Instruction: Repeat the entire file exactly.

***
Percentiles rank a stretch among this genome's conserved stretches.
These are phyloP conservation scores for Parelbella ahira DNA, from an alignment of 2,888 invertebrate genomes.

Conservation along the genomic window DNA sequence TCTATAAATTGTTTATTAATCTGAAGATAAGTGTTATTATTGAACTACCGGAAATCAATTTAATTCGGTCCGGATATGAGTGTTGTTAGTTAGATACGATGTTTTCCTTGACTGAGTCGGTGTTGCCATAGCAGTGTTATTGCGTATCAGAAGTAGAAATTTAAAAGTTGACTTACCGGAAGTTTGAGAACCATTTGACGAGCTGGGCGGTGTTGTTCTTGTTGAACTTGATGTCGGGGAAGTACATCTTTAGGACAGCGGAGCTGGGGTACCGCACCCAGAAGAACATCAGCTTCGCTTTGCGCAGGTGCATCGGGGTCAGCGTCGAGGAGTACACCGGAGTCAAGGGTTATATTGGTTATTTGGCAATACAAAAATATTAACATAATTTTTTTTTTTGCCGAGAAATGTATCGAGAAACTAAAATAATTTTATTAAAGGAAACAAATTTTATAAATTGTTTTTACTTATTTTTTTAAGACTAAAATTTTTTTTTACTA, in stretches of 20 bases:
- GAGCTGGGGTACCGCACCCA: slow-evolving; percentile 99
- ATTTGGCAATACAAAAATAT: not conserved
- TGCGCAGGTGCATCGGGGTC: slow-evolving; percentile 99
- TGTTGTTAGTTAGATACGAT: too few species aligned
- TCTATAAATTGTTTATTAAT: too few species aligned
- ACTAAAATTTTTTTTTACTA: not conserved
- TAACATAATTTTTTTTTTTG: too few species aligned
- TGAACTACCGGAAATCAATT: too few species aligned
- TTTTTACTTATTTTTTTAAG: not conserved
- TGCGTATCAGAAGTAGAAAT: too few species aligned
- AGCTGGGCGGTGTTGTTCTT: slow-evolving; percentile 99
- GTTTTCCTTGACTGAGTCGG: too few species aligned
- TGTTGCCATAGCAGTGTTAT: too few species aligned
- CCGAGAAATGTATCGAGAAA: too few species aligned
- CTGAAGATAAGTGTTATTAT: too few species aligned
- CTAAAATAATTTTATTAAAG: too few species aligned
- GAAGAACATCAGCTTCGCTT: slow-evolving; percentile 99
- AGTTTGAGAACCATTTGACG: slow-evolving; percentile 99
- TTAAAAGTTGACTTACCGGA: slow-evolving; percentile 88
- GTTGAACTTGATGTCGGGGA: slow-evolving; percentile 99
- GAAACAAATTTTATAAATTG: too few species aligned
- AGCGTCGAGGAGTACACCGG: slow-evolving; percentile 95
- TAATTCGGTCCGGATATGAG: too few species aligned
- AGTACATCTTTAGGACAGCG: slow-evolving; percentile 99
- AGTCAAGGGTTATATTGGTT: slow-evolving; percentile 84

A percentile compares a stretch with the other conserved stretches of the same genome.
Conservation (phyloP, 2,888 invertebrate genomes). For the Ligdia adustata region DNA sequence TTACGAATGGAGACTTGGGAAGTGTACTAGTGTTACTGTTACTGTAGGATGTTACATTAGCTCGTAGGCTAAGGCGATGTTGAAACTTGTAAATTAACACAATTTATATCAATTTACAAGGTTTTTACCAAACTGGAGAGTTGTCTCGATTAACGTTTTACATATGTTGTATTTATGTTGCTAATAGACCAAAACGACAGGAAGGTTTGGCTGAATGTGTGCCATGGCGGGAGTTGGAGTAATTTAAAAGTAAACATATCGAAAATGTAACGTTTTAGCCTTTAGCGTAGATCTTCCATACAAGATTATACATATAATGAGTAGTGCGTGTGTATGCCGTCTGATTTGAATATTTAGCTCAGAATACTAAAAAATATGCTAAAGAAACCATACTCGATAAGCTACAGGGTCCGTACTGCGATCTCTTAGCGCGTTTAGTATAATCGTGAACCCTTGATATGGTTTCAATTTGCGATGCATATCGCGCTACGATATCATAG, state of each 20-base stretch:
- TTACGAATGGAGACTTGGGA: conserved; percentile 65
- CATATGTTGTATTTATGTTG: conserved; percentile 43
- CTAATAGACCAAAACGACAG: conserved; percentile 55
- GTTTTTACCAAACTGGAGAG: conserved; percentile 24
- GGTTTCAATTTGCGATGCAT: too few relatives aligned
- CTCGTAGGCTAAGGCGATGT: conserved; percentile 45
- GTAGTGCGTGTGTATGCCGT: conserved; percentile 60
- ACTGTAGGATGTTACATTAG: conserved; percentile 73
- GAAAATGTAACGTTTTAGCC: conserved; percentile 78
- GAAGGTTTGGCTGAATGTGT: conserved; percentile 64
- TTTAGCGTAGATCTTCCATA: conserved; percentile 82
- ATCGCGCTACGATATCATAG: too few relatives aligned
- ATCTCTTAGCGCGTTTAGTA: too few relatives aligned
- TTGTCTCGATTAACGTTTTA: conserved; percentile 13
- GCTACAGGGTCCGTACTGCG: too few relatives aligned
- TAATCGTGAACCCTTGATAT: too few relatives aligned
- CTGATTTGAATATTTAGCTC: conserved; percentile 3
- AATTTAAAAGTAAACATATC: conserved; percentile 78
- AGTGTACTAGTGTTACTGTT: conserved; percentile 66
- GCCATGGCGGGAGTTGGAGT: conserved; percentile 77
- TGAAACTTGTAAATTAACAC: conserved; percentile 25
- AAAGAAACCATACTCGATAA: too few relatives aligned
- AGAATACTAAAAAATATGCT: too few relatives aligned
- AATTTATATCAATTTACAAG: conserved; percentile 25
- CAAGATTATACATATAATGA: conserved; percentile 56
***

Percentiles rank a stretch among this genome's conserved stretches.
These are phyloP conservation scores for Parelbella ahira DNA, from an alignment of 2,888 invertebrate genomes.

Conservation along the genomic window DNA sequence TCTATAAATTGTTTATTAATCTGAAGATAAGTGTTATTATTGAACTACCGGAAATCAATTTAATTCGGTCCGGATATGAGTGTTGTTAGTTAGATACGATGTTTTCCTTGACTGAGTCGGTGTTGCCATAGCAGTGTTATTGCGTATCAGAAGTAGAAATTTAAAAGTTGACTTACCGGAAGTTTGAGAACCATTTGACGAGCTGGGCGGTGTTGTTCTTGTTGAACTTGATGTCGGGGAAGTACATCTTTAGGACAGCGGAGCTGGGGTACCGCACCCAGAAGAACATCAGCTTCGCTTTGCGCAGGTGCATCGGGGTCAGCGTCGAGGAGTACACCGGAGTCAAGGGTTATATTGGTTATTTGGCAATACAAAAATATTAACATAATTTTTTTTTTTGCCGAGAAATGTATCGAGAAACTAAAATAATTTTATTAAAGGAAACAAATTTTATAAATTGTTTTTACTTATTTTTTTAAGACTAAAATTTTTTTTTACTA, in stretches of 20 bases:
- GAGCTGGGGTACCGCACCCA: slow-evolving; percentile 99
- ATTTGGCAATACAAAAATAT: not conserved
- TGCGCAGGTGCATCGGGGTC: slow-evolving; percentile 99
- TGTTGTTAGTTAGATACGAT: too few species aligned
- TCTATAAATTGTTTATTAAT: too few species aligned
- ACTAAAATTTTTTTTTACTA: not conserved
- TAACATAATTTTTTTTTTTG: too few species aligned
- TGAACTACCGGAAATCAATT: too few species aligned
- TTTTTACTTATTTTTTTAAG: not conserved
- TGCGTATCAGAAGTAGAAAT: too few species aligned
- AGCTGGGCGGTGTTGTTCTT: slow-evolving; percentile 99
- GTTTTCCTTGACTGAGTCGG: too few species aligned
- TGTTGCCATAGCAGTGTTAT: too few species aligned
- CCGAGAAATGTATCGAGAAA: too few species aligned
- CTGAAGATAAGTGTTATTAT: too few species aligned
- CTAAAATAATTTTATTAAAG: too few species aligned
- GAAGAACATCAGCTTCGCTT: slow-evolving; percentile 99
- AGTTTGAGAACCATTTGACG: slow-evolving; percentile 99
- TTAAAAGTTGACTTACCGGA: slow-evolving; percentile 88
- GTTGAACTTGATGTCGGGGA: slow-evolving; percentile 99
- GAAACAAATTTTATAAATTG: too few species aligned
- AGCGTCGAGGAGTACACCGG: slow-evolving; percentile 95
- TAATTCGGTCCGGATATGAG: too few species aligned
- AGTACATCTTTAGGACAGCG: slow-evolving; percentile 99
- AGTCAAGGGTTATATTGGTT: slow-evolving; percentile 84

A percentile compares a stretch with the other conserved stretches of the same genome.
Conservation (phyloP, 2,888 invertebrate genomes). For the Ligdia adustata region DNA sequence TTACGAATGGAGACTTGGGAAGTGTACTAGTGTTACTGTTACTGTAGGATGTTACATTAGCTCGTAGGCTAAGGCGATGTTGAAACTTGTAAATTAACACAATTTATATCAATTTACAAGGTTTTTACCAAACTGGAGAGTTGTCTCGATTAACGTTTTACATATGTTGTATTTATGTTGCTAATAGACCAAAACGACAGGAAGGTTTGGCTGAATGTGTGCCATGGCGGGAGTTGGAGTAATTTAAAAGTAAACATATCGAAAATGTAACGTTTTAGCCTTTAGCGTAGATCTTCCATACAAGATTATACATATAATGAGTAGTGCGTGTGTATGCCGTCTGATTTGAATATTTAGCTCAGAATACTAAAAAATATGCTAAAGAAACCATACTCGATAAGCTACAGGGTCCGTACTGCGATCTCTTAGCGCGTTTAGTATAATCGTGAACCCTTGATATGGTTTCAATTTGCGATGCATATCGCGCTACGATATCATAG, state of each 20-base stretch:
- TTACGAATGGAGACTTGGGA: conserved; percentile 65
- CATATGTTGTATTTATGTTG: conserved; percentile 43
- CTAATAGACCAAAACGACAG: conserved; percentile 55
- GTTTTTACCAAACTGGAGAG: conserved; percentile 24
- GGTTTCAATTTGCGATGCAT: too few relatives aligned
- CTCGTAGGCTAAGGCGATGT: conserved; percentile 45
- GTAGTGCGTGTGTATGCCGT: conserved; percentile 60
- ACTGTAGGATGTTACATTAG: conserved; percentile 73
- GAAAATGTAACGTTTTAGCC: conserved; percentile 78
- GAAGGTTTGGCTGAATGTGT: conserved; percentile 64
- TTTAGCGTAGATCTTCCATA: conserved; percentile 82
- ATCGCGCTACGATATCATAG: too few relatives aligned
- ATCTCTTAGCGCGTTTAGTA: too few relatives aligned
- TTGTCTCGATTAACGTTTTA: conserved; percentile 13
- GCTACAGGGTCCGTACTGCG: too few relatives aligned
- TAATCGTGAACCCTTGATAT: too few relatives aligned
- CTGATTTGAATATTTAGCTC: conserved; percentile 3
- AATTTAAAAGTAAACATATC: conserved; percentile 78
- AGTGTACTAGTGTTACTGTT: conserved; percentile 66
- GCCATGGCGGGAGTTGGAGT: conserved; percentile 77
- TGAAACTTGTAAATTAACAC: conserved; percentile 25
- AAAGAAACCATACTCGATAA: too few relatives aligned
- AGAATACTAAAAAATATGCT: too few relatives aligned
- AATTTATATCAATTTACAAG: conserved; percentile 25
- CAAGATTATACATATAATGA: conserved; percentile 56